Burger King Taps Into Spicy Trend With New Fiery Chicken Fries

Source: Burger King via Bloomberg

Burger King is hoping some heat will help it finish off the summer with strong sales.

After chicken fries helped boost same-store sales 6.7 percent in the second quarter, Burger King is introducing a spicy version of the cult favorite across the U.S. this week. The thin strips of fried chicken are flavored with cayenne and black pepper and were created to appeal to “spice seekers,” said Eric Hirschhorn, the burger chain’s chief marketing officer.

“We wanted to make sure it delivered for people who like spicy food,” he said. “The idea is that it’s so spicy it might actually offend you.”

The new Fiery Chicken Fries, served in boxes of nine, will be sold for at least a month as Burger King tries to build on the success of an item that’s drawn younger diners to its restaurants. Chicken fries were introduced in 2005 and stayed on the menu for about seven years before being pulled. They returned as limited-time item in 2014, propelled by inclusion in a BuzzFeed post entitled “35 Foods From Your Childhood That Are Extinct Now.” In March, Burger King once again made chicken fries a permanent fixture.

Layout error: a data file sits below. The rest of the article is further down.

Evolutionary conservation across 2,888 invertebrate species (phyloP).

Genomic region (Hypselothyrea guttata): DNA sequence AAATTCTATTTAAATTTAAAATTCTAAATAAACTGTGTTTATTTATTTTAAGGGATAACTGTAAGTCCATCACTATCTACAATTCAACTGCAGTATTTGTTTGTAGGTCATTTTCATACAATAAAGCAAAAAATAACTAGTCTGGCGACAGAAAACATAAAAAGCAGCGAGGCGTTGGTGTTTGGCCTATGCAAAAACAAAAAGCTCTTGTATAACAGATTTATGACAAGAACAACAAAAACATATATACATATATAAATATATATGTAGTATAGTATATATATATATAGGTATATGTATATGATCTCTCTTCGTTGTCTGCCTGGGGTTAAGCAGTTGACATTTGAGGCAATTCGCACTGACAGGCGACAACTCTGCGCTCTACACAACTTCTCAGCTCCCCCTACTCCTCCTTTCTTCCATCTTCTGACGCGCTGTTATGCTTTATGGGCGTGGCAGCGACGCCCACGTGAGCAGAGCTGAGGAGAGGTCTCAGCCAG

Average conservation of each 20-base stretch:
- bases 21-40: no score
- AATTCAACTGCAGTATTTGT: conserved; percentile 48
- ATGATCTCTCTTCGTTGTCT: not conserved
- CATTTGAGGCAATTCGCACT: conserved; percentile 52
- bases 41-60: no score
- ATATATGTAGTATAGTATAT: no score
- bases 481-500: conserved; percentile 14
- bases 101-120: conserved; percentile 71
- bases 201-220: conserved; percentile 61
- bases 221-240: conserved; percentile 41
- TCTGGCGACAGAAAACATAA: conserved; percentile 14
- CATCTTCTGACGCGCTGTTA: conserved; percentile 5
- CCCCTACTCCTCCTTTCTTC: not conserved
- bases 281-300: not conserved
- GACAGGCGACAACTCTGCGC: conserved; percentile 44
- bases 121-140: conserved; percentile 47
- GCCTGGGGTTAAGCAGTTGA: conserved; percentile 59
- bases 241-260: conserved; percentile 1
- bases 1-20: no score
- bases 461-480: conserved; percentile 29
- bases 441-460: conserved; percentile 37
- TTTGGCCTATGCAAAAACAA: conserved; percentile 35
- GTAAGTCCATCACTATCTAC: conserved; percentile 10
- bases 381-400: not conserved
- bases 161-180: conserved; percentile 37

Restaurant Brands International Inc.’s Burger King, which spent about a year developing the new recipe, isn’t alone in trying to boost sales with spicy fare, which is increasingly popular among Americans. While McDonald’s Corp. struggled with its Mighty Wings, Wendy’s Co. recently sold a Jalapeno Fresco Spicy Chicken Sandwich and Ghost Pepper french fries. Subway Restaurants has sold Sriracha chicken and steak melts.

The rise of Sriracha and the popularity of chicken wings have pushed spicy food into the American mainstream in recent years. This year, for the first time, a majority of Americans said they’re seeking out spicy food, according to Technomic Inc., a research firm.

“Spiciness is tremendously important today for a majority of Americans,” said Darren Tristano, an executive vice president at Technomic. “It’s especially appealing to millennials and Gen Z.”

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